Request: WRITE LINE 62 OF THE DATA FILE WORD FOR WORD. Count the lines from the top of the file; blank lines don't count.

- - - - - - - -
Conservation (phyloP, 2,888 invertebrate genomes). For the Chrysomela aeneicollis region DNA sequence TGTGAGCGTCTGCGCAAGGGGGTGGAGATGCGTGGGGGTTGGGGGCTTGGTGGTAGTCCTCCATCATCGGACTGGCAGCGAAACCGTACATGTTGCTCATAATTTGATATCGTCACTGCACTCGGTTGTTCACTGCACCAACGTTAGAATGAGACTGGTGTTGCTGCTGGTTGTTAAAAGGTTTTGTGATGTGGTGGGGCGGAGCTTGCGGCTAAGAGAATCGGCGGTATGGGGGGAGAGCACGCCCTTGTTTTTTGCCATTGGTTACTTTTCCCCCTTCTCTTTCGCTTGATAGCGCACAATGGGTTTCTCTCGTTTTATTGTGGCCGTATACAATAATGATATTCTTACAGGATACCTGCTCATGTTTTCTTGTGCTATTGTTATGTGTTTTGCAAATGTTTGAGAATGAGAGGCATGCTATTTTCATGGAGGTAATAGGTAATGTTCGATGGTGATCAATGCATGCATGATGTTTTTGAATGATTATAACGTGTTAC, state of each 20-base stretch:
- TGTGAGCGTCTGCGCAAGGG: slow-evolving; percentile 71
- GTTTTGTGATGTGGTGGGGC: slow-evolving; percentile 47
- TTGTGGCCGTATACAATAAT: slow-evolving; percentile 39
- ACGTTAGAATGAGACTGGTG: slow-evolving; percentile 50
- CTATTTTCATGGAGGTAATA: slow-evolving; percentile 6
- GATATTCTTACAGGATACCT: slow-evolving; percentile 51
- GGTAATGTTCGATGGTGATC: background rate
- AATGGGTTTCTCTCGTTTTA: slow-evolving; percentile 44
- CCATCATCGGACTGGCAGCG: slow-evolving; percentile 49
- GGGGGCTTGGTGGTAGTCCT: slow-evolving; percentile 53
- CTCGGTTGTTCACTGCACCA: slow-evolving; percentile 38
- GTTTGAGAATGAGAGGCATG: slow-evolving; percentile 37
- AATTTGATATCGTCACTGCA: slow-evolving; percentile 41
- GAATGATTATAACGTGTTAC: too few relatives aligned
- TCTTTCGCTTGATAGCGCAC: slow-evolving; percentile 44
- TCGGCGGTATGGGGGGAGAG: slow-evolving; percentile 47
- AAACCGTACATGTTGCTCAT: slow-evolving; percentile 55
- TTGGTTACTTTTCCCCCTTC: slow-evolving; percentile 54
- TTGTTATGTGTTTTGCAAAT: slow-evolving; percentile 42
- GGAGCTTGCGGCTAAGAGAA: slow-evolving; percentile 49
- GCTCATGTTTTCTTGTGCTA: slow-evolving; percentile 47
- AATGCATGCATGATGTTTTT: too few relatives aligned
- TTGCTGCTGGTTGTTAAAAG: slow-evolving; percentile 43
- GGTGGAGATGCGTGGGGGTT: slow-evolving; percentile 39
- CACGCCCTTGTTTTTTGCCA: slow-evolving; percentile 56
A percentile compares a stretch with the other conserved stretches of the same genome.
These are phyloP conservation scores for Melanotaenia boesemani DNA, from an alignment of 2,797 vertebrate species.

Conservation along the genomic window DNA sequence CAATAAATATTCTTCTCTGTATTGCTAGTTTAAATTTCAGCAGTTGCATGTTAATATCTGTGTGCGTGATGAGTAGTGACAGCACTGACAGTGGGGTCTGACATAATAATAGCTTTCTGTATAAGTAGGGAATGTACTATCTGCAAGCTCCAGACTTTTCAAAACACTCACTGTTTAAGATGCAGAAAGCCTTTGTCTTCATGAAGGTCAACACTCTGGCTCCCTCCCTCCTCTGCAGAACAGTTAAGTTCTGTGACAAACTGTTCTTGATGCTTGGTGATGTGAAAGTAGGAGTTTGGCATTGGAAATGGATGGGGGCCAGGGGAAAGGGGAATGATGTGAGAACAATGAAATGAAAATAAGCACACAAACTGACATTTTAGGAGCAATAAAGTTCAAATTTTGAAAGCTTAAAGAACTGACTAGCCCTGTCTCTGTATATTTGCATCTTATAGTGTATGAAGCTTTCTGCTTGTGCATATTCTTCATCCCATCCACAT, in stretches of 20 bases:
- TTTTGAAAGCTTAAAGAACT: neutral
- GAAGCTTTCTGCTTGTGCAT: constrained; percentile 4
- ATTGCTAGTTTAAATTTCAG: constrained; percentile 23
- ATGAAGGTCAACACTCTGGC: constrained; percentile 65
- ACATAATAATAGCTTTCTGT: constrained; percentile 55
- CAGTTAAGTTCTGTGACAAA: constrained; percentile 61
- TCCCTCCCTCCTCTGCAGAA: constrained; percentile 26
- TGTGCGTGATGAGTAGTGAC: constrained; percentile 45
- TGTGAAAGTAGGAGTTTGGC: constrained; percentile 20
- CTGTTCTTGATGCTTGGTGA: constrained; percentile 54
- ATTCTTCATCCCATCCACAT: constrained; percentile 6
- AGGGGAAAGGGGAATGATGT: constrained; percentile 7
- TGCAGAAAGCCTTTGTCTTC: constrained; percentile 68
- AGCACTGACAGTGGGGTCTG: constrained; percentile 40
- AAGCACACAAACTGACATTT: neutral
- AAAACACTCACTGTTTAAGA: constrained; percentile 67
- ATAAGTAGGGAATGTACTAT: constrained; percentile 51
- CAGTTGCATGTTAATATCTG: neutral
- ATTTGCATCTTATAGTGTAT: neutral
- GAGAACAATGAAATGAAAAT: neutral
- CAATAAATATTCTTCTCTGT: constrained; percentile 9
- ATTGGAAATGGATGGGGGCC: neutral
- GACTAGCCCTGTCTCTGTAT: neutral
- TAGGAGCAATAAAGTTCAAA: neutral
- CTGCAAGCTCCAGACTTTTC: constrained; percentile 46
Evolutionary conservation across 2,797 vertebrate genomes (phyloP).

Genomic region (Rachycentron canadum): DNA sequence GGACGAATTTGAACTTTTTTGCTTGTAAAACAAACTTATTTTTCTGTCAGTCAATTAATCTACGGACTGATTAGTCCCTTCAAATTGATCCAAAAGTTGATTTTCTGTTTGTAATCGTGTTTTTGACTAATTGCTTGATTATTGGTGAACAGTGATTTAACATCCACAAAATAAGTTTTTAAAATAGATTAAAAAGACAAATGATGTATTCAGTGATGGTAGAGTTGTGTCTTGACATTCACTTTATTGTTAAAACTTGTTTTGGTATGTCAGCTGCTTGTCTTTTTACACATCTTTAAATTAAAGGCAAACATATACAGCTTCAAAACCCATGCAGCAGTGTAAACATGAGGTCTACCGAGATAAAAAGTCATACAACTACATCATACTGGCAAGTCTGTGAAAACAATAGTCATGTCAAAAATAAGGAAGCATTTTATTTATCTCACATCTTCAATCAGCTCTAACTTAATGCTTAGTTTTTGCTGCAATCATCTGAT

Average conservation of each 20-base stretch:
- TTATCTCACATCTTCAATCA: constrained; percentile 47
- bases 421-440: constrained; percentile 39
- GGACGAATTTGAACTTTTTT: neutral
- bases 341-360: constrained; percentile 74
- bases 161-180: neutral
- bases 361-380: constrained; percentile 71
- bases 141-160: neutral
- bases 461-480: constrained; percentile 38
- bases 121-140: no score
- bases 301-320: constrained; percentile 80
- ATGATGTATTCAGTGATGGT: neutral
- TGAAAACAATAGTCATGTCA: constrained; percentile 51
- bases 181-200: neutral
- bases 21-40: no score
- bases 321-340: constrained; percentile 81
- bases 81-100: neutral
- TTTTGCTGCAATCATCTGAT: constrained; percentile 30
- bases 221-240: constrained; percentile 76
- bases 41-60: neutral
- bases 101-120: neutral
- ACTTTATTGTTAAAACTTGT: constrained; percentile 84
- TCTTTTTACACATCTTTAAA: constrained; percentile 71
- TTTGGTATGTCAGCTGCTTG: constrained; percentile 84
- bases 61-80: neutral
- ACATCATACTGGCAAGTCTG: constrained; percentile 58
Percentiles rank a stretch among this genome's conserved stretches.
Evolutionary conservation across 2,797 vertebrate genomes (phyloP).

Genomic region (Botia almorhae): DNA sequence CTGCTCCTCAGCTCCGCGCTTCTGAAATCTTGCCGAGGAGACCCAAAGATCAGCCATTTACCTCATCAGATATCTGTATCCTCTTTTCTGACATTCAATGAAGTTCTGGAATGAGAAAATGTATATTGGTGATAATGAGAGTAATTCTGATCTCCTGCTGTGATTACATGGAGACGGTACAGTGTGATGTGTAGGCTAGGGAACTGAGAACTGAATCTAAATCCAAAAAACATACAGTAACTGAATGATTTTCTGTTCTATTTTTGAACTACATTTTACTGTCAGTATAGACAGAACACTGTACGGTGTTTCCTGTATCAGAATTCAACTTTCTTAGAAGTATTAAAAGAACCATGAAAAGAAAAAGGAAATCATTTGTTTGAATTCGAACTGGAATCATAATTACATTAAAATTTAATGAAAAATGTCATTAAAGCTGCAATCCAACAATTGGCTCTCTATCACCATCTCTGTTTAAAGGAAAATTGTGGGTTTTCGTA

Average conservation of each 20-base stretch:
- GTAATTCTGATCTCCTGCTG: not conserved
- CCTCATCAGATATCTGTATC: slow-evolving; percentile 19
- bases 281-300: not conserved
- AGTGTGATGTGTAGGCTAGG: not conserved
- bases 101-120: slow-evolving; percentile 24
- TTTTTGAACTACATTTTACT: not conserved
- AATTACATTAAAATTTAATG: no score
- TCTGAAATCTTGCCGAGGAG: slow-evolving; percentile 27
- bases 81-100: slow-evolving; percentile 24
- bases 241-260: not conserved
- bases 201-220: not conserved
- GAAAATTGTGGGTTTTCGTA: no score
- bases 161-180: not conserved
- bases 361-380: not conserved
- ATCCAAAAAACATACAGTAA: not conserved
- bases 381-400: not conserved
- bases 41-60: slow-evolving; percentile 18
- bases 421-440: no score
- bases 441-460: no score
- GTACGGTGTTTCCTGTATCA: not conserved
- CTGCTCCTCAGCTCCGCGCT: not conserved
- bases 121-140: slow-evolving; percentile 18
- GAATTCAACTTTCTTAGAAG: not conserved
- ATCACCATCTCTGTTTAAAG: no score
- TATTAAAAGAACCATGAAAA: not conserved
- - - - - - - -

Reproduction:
- bases 161-180: neutral